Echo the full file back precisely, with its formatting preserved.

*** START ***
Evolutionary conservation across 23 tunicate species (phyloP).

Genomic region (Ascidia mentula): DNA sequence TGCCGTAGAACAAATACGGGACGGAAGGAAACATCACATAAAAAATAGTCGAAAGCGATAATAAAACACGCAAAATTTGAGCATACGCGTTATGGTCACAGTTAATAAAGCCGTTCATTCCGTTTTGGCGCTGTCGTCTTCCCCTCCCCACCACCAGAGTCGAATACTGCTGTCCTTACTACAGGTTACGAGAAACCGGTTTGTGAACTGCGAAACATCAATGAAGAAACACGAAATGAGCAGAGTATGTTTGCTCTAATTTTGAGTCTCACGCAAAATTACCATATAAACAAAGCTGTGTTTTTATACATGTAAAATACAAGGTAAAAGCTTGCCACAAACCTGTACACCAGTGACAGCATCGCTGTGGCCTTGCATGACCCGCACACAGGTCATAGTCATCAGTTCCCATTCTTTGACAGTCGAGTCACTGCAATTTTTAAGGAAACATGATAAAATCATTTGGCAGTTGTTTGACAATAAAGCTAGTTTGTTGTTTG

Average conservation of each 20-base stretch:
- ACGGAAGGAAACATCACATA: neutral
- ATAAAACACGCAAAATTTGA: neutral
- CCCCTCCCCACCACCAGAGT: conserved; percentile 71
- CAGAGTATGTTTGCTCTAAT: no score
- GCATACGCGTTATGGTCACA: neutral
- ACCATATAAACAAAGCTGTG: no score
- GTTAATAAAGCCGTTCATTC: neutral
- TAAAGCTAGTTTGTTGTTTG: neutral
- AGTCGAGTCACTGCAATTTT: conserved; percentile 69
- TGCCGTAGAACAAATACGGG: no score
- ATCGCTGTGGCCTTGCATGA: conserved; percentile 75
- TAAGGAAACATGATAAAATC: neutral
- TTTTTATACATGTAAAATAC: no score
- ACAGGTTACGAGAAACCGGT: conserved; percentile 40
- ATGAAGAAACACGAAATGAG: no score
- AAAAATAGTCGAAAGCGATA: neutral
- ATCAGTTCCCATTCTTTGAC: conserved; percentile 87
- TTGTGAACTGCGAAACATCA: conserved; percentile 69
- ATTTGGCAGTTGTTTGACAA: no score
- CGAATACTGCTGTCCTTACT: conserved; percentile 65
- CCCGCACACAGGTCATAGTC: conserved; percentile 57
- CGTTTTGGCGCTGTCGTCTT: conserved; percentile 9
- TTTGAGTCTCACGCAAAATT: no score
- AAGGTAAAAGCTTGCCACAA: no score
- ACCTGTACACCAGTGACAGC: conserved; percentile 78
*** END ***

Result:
Evolutionary conservation across 23 tunicate species (phyloP).

Genomic region (Ascidia mentula): DNA sequence TGCCGTAGAACAAATACGGGACGGAAGGAAACATCACATAAAAAATAGTCGAAAGCGATAATAAAACACGCAAAATTTGAGCATACGCGTTATGGTCACAGTTAATAAAGCCGTTCATTCCGTTTTGGCGCTGTCGTCTTCCCCTCCCCACCACCAGAGTCGAATACTGCTGTCCTTACTACAGGTTACGAGAAACCGGTTTGTGAACTGCGAAACATCAATGAAGAAACACGAAATGAGCAGAGTATGTTTGCTCTAATTTTGAGTCTCACGCAAAATTACCATATAAACAAAGCTGTGTTTTTATACATGTAAAATACAAGGTAAAAGCTTGCCACAAACCTGTACACCAGTGACAGCATCGCTGTGGCCTTGCATGACCCGCACACAGGTCATAGTCATCAGTTCCCATTCTTTGACAGTCGAGTCACTGCAATTTTTAAGGAAACATGATAAAATCATTTGGCAGTTGTTTGACAATAAAGCTAGTTTGTTGTTTG

Average conservation of each 20-base stretch:
- ACGGAAGGAAACATCACATA: neutral
- ATAAAACACGCAAAATTTGA: neutral
- CCCCTCCCCACCACCAGAGT: conserved; percentile 71
- CAGAGTATGTTTGCTCTAAT: no score
- GCATACGCGTTATGGTCACA: neutral
- ACCATATAAACAAAGCTGTG: no score
- GTTAATAAAGCCGTTCATTC: neutral
- TAAAGCTAGTTTGTTGTTTG: neutral
- AGTCGAGTCACTGCAATTTT: conserved; percentile 69
- TGCCGTAGAACAAATACGGG: no score
- ATCGCTGTGGCCTTGCATGA: conserved; percentile 75
- TAAGGAAACATGATAAAATC: neutral
- TTTTTATACATGTAAAATAC: no score
- ACAGGTTACGAGAAACCGGT: conserved; percentile 40
- ATGAAGAAACACGAAATGAG: no score
- AAAAATAGTCGAAAGCGATA: neutral
- ATCAGTTCCCATTCTTTGAC: conserved; percentile 87
- TTGTGAACTGCGAAACATCA: conserved; percentile 69
- ATTTGGCAGTTGTTTGACAA: no score
- CGAATACTGCTGTCCTTACT: conserved; percentile 65
- CCCGCACACAGGTCATAGTC: conserved; percentile 57
- CGTTTTGGCGCTGTCGTCTT: conserved; percentile 9
- TTTGAGTCTCACGCAAAATT: no score
- AAGGTAAAAGCTTGCCACAA: no score
- ACCTGTACACCAGTGACAGC: conserved; percentile 78